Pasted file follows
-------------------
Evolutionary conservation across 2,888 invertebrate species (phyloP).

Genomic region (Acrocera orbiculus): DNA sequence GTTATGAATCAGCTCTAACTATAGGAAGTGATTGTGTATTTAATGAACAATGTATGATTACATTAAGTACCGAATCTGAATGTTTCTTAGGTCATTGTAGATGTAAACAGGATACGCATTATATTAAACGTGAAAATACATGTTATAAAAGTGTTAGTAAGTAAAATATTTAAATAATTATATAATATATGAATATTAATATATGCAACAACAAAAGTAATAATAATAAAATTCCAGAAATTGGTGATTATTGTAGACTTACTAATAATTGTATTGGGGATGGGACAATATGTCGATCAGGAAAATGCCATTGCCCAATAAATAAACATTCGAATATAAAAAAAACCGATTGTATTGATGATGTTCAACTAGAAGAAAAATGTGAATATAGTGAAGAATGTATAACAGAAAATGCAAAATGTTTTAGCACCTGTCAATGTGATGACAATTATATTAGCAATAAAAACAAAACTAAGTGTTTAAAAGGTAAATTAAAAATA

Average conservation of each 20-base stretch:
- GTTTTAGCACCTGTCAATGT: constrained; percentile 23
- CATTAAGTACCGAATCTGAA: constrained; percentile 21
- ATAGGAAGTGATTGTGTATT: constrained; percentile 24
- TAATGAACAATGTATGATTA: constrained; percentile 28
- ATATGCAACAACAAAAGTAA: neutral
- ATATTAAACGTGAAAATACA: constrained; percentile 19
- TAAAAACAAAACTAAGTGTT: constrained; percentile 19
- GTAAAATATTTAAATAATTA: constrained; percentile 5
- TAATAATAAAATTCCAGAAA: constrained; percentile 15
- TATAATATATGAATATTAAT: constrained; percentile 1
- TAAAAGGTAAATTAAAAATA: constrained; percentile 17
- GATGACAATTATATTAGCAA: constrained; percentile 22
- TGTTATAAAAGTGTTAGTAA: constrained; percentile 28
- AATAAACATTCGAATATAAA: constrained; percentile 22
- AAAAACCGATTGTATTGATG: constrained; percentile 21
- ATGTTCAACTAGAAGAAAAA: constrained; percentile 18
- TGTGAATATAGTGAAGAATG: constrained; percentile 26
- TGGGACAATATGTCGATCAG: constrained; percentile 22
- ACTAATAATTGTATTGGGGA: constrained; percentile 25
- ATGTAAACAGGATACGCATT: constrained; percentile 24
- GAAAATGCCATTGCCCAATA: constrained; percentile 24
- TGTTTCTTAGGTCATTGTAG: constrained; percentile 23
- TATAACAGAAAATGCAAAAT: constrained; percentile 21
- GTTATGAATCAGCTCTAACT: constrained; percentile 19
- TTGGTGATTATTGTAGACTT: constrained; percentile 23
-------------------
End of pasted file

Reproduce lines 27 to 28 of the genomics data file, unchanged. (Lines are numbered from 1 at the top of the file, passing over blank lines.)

- GTTATGAATCAGCTCTAACT: constrained; percentile 19
- TTGGTGATTATTGTAGACTT: constrained; percentile 23